An outside expert is now advising the City of San Francisco and the Millennium Tower homeowners association about how to proceed with proposed testing on the troubled fix of the sinking and leaning high rise.
While the proposal is on hold for now, Millennium officials are hoping to start installation on a test pile as soon as next week. The testing is designed to help determine what has caused the additional sudden sinking and tilting since work started in May on the fix.
However, fix designer Ron Hamburger has predicted the drilling needed for the test pile could cause the building’s leaning to get worse.
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Patrick Hannan, spokesman for the Department of Building Inspection, said the drilling expert, Dan Brown, was hired last week to evaluate the testing plan. “He’s been providing feedback and insight on the planned proposal going forward,” Hannan said.
“The good news is that this is on hold until we get a third set of eyes,” said city Supervisor Aaron Peskin in an interview after meeting with the fix designer, representatives of the building and the city-appointed engineering review panel on the status of the $100 million project.
It was Peskin who had called for an outside review soon after NBC Bay Area’s Investigative Unit broke the news in August that the building had experienced accelerated sinking and tilting since fix work began in May.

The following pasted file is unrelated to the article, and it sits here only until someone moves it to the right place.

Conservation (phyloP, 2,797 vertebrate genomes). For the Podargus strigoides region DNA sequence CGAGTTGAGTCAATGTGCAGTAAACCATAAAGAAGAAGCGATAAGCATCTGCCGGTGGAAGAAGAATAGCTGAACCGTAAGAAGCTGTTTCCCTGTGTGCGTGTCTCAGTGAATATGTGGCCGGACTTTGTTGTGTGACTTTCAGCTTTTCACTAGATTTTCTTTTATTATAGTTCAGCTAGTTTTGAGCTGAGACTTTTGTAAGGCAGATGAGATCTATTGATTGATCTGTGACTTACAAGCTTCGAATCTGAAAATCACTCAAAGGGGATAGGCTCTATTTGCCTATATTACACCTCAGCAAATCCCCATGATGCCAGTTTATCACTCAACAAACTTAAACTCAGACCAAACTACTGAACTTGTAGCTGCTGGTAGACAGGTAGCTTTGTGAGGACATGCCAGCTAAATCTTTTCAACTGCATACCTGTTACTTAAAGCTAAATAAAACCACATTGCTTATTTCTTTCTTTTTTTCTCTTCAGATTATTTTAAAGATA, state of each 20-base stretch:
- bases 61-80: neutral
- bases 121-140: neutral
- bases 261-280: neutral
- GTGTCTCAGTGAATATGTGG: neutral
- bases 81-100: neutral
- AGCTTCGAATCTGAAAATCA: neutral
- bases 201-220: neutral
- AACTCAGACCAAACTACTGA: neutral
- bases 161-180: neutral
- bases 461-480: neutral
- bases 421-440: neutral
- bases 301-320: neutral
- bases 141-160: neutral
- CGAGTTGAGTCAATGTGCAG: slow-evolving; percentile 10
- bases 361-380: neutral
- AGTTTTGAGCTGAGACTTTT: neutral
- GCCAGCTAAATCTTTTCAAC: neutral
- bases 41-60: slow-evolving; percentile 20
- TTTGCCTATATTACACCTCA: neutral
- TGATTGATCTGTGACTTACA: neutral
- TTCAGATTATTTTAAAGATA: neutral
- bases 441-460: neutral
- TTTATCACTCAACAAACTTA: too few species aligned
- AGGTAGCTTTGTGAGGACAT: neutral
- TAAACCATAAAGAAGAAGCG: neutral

At the time work began to install piles to support the structure to bedrock on two sides, the high rise was leaning 17 inches west toward Fremont Street. But after crews dug 33 holes to install support piles, the tower tilted additional 5.5 inches. That prompted all work to shut down in August.
At that point, the building was leaning 22.5 inches west toward Fremont Street. Just last month, the building sank again when crews bored new test holes at the corner where the structure is tilting the most. That testing work alone, data shows, led to another quarter of an inch of lean to the west.
Fix designer Ron Hamburger is now proposing to sink the new test pile to bedrock on the Fremont side of the building. But in a letter to city officials last week, he conceded that the new pile could trigger up to three quarters of an inch of added lean to the west.
Hamburger also specified 29 inches as the outer limit for the building to tilt for the tower to remain “safe and stable” in a major earthquake, leaving about six inches of more tilt to spare on the west side of the structure.
An inch of settlement at the base, data shows, translates into four to five inches of added leaning atop the 58-story tower.
“The ultimate question here is whether the cure is worse than the disease,” Supervisor Peskin said. “Not to use a cliché term, but if you are going to bomb the village to save it, that might turn out to be a terrible idea.”